Suriname Leads the Charge in Selling Carbon Credits through U.N Paris Agreement System

Suriname Leads the Charge in Selling Carbon Credits through U.N Paris Agreement System

Suriname plans to become the first country to sell carbon credits through a system set up by the 2015 U.N. Paris Agreement, in an effort to combat climate change. The move comes as companies are becoming cautious about purchasing carbon credits from private initiatives, after several were found not to deliver on their promises.

The country’s forest carbon credits are generated through monitoring the amount of carbon in their forests and protecting it. Suriname is one of the few “carbon-negative” countries, as its forests absorb more greenhouse gasses than the country produces. The credits are based on emission reductions in the form of “internationally transferable mitigation outcomes” (ITMOs), which can be bought by other countries or companies to use towards their own emission reduction initiatives.

However, this plan has caused division among experts in the carbon market. Some believe it could provide essential finance to developing nations, but others are concerned that the credits might not represent legitimate actions towards limiting global warming. The credits will be backed by Suriname’s 2021 emissions reductions, and approximately 30 companies are said to be studying the possibility of purchasing these credits.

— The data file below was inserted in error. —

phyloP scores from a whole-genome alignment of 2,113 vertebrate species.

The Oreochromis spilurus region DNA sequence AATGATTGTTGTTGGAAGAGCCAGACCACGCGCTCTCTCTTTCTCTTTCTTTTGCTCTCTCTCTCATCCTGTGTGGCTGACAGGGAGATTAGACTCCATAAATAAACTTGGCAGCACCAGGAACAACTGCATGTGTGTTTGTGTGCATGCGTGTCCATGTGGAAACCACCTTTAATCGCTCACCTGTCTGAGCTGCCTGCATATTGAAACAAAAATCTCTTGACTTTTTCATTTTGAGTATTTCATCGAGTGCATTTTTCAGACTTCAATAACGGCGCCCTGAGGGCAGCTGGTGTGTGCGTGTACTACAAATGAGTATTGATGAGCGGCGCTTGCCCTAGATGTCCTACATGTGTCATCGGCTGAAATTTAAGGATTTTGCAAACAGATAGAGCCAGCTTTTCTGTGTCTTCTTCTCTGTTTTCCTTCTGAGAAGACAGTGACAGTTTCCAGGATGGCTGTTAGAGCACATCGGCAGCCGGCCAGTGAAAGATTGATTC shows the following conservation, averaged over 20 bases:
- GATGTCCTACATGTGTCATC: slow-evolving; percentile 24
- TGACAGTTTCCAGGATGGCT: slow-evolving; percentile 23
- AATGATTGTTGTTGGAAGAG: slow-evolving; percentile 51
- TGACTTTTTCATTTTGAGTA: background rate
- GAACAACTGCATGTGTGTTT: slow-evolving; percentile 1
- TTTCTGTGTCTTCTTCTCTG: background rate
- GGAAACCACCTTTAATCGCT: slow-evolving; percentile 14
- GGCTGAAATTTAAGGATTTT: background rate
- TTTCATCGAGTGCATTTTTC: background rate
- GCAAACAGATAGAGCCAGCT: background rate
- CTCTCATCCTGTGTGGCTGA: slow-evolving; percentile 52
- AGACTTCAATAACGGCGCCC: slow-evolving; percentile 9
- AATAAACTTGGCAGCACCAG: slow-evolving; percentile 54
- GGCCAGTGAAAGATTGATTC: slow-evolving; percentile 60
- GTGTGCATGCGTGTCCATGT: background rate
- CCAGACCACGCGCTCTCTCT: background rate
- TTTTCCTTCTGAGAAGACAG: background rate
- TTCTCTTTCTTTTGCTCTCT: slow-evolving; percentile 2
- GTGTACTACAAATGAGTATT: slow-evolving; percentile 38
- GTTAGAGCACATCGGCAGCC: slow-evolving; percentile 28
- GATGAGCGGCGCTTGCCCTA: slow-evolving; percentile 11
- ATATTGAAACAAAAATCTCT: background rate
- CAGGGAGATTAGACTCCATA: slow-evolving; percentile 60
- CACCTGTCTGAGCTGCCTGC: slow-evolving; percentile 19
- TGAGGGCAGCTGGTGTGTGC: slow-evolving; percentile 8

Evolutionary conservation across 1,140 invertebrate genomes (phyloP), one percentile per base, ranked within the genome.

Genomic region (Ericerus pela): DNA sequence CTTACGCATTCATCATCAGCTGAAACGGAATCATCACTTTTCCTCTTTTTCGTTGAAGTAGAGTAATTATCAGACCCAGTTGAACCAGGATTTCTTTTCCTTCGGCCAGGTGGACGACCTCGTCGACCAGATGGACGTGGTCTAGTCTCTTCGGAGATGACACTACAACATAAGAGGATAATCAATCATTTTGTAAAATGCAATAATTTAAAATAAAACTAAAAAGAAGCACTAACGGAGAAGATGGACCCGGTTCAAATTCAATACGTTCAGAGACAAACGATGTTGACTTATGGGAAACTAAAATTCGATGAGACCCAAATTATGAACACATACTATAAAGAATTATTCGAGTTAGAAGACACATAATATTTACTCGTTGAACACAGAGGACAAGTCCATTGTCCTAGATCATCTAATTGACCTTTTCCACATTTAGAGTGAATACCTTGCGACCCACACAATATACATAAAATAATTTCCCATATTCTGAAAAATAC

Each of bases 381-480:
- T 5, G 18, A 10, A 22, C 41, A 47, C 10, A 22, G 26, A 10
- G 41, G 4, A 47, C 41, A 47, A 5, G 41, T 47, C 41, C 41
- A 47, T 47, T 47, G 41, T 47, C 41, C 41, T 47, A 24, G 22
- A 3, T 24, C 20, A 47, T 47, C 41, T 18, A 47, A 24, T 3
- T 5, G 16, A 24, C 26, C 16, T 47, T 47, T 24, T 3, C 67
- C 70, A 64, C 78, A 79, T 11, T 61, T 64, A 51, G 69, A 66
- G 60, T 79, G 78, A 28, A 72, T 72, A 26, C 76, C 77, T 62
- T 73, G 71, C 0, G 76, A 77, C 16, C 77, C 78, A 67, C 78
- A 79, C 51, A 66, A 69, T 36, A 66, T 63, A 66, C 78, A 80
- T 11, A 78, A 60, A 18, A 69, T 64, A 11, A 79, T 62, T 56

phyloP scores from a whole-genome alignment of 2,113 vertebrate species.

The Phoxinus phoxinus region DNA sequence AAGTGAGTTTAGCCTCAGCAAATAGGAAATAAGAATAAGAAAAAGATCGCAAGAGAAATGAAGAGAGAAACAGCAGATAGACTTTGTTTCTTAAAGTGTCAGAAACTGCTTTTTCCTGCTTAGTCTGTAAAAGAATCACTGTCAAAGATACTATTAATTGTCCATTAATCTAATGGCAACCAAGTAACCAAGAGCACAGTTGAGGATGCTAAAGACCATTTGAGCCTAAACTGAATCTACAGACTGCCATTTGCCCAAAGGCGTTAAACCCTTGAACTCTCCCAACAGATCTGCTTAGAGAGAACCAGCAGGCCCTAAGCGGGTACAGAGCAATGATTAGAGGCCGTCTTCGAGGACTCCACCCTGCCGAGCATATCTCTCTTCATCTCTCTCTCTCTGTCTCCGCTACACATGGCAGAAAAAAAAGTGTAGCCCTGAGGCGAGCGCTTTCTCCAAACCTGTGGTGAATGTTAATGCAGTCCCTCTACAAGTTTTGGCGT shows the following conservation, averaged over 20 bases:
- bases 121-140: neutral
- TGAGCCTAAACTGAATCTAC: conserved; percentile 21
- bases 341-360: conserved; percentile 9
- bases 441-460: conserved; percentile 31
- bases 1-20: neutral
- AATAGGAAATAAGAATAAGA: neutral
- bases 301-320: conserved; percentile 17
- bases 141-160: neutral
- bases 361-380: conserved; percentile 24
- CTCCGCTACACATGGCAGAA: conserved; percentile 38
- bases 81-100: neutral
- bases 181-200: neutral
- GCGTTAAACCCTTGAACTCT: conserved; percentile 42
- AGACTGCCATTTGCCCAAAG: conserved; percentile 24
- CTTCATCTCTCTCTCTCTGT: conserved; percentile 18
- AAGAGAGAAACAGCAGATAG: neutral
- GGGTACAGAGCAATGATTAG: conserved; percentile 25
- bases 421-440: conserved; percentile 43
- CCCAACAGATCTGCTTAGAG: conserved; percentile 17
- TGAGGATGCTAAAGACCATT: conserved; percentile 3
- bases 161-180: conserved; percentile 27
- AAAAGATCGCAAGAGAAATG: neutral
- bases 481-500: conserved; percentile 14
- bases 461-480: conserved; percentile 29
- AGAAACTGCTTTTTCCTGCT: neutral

Despite concerns about the robustness of the REDD+ emissions reductions backing the credits, independent U.N. experts, unable to reject national submissions, will review each country’s emission reductions. The U.N. review system resulted from climate negotiations where many countries refuted a system where their submissions could be rejected. Buyers are advised to evaluate Suriname’s credits and seek further information from the government if needed.

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